26 Fruits


We all have mothers

Some of this will sound weird. You have been warned. But in recent years I’ve re-established a deep connection with my mother who died 50 years ago this year.

It began about five years ago when the idea came for the Dark Angels collective novel Keeping Mum. In that book I took the role of Richard whose mother has just died. To prepare myself for the writing of the last chapter, his mother’s funeral, I visited the crematorium where I had said goodbye to my mother all those years ago. Now I found the plaque that commemorated my mum affixed to the kerbside of the garden of remembrance, alongside many other plaques.

A couple of years later I began writing my novel Spanish Crossings, having dreamed the words “Mother declared herself happy”. A novel emerged based on the family story that had been revived in my mind of my mum and dad’s adoption of a Basque refugee from the Spanish Civil War in the 1930s.

While I was writing it I revisited the crematorium, looking for my mother’s plaque. I wandered around the circle planted with rose bushes but was starting to think I would not find it again. Then just ahead of me I spotted a vacant space on the kerb and next to it a plaque that had come loose. I bent to pick it up, turned it over and discovered it was my mum’s plaque. Upset, I pointed this out to a gardener who was passing by: “If I were you, I’d take it,” he said. So I did. My daughter Jessie, named after my mum, said “She wanted to come home”. Now it sits on a shelf in my study.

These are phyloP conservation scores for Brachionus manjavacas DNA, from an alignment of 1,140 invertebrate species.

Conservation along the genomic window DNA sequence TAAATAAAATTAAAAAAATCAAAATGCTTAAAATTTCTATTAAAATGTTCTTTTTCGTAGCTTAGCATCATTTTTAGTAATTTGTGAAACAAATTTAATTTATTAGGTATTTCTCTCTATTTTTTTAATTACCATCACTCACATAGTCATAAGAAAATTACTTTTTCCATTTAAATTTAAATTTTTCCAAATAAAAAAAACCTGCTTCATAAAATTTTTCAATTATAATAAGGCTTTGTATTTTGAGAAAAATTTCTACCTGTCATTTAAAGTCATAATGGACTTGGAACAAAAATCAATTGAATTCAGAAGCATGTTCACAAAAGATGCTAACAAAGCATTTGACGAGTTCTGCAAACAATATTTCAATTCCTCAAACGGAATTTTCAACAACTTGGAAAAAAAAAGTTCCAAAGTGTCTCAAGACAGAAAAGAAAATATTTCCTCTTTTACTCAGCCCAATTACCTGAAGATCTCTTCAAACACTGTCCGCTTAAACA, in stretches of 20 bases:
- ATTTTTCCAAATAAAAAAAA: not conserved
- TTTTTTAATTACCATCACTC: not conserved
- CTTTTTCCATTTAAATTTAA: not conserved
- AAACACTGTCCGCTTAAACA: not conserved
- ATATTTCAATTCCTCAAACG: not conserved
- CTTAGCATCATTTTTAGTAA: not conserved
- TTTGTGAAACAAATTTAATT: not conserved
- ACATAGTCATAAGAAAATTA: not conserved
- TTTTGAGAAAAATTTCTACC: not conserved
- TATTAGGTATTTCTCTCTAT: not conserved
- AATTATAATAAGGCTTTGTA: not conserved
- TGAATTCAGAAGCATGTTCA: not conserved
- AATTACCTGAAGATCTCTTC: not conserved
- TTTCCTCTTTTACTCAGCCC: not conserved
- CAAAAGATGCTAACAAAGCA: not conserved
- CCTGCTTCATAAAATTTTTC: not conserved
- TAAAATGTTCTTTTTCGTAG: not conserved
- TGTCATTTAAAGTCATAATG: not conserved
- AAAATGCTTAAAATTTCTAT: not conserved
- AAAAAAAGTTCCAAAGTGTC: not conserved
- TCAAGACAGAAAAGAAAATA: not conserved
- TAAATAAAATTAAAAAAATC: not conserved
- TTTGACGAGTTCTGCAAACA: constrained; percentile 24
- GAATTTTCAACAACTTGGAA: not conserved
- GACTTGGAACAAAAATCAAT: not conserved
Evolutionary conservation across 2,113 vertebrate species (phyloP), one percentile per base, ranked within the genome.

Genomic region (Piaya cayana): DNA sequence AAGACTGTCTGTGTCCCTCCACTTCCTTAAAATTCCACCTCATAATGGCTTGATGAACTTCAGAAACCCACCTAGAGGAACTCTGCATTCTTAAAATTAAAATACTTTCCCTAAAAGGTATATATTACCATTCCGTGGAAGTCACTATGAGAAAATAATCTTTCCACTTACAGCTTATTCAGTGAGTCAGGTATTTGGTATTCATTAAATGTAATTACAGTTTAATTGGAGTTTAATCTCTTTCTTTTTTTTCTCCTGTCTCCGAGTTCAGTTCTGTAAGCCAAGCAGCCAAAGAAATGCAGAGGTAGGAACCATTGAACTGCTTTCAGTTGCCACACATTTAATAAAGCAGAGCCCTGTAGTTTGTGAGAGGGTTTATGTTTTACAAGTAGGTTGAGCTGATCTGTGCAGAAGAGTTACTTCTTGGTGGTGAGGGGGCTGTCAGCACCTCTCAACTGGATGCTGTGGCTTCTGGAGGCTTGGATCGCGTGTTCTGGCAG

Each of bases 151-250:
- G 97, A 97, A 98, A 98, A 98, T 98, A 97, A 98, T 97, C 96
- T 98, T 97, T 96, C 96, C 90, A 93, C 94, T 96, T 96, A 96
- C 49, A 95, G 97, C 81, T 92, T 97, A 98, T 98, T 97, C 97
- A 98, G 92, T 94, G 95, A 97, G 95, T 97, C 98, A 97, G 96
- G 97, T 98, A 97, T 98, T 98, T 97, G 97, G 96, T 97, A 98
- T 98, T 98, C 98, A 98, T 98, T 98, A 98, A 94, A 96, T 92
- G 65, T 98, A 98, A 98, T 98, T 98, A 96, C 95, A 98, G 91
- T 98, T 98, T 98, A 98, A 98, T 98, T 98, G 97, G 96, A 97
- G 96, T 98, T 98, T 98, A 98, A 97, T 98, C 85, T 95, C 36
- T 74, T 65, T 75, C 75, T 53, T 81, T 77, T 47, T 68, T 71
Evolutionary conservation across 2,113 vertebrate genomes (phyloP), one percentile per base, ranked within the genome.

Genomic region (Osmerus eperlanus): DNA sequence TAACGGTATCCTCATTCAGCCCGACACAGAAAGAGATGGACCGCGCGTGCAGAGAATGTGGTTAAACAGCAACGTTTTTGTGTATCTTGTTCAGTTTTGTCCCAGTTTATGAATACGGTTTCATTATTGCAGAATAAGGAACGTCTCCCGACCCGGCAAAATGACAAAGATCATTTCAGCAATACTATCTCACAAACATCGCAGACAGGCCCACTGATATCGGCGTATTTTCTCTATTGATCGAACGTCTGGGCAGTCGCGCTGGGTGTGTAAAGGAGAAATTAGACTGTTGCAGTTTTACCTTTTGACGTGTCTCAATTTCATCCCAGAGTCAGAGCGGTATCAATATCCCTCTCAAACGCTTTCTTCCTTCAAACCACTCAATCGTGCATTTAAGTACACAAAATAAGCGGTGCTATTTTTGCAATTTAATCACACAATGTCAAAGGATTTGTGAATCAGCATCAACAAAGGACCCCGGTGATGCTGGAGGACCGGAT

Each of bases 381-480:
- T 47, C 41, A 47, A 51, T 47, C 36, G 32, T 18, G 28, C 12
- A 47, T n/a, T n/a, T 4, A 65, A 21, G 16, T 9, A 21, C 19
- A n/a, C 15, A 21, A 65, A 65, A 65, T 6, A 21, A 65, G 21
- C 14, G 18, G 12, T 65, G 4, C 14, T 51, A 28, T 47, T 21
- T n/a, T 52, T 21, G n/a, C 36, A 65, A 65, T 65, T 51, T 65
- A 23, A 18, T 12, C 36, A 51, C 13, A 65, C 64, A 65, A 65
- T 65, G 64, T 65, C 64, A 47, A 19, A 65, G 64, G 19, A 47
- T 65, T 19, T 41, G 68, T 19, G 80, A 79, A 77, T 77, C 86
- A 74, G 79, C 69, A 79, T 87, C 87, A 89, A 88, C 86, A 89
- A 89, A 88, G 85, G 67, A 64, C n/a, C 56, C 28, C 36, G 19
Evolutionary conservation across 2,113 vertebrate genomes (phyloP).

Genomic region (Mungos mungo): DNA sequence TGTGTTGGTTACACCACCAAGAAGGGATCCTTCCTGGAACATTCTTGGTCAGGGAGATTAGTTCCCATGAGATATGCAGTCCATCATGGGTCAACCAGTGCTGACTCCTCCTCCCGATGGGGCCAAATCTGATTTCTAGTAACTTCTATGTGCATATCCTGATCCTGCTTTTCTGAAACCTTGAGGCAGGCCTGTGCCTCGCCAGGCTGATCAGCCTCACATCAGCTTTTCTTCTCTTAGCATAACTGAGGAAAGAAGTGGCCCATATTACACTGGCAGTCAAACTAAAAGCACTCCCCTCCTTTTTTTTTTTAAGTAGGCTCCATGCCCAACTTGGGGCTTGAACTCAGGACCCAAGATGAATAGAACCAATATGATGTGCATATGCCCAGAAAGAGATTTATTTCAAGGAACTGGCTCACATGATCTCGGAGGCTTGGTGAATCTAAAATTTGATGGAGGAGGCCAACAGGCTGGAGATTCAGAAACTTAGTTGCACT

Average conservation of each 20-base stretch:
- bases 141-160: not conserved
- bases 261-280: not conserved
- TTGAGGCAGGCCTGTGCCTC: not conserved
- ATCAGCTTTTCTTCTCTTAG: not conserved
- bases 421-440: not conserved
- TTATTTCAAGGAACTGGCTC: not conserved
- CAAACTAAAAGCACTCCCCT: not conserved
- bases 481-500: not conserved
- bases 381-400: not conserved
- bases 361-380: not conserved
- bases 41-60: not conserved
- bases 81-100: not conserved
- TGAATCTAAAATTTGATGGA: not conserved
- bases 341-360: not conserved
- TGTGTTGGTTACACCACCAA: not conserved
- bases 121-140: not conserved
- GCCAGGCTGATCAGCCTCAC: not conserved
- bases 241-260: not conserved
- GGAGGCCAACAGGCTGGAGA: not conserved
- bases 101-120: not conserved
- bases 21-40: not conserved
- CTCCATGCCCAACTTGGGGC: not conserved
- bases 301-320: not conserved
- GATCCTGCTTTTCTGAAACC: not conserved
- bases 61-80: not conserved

My mum had been enormously important to me, and she had died of cancer while I was at university. Of course I missed her and I still do. She had inspired me to do everything I now do and to believe everything I still believe.

She had been a lifelong socialist. When she died the local Labour Party had placed a bench, with a plaque showing her name, on the council estate where we lived. There had been a ceremony where our local MP Jock Stallard had talked about her and our little group sang The Red Flag.

I moved out and my main reasons for going back to that estate disappeared when my dad also died a year after my mum. Several years passed before I went back and discovered that my mum’s bench was no longer there. I assumed it had been vandalised. For some reason I did not ask any questions: perhaps I thought the answers might be too upsetting. I put the bench, but not my mum, out of my mind.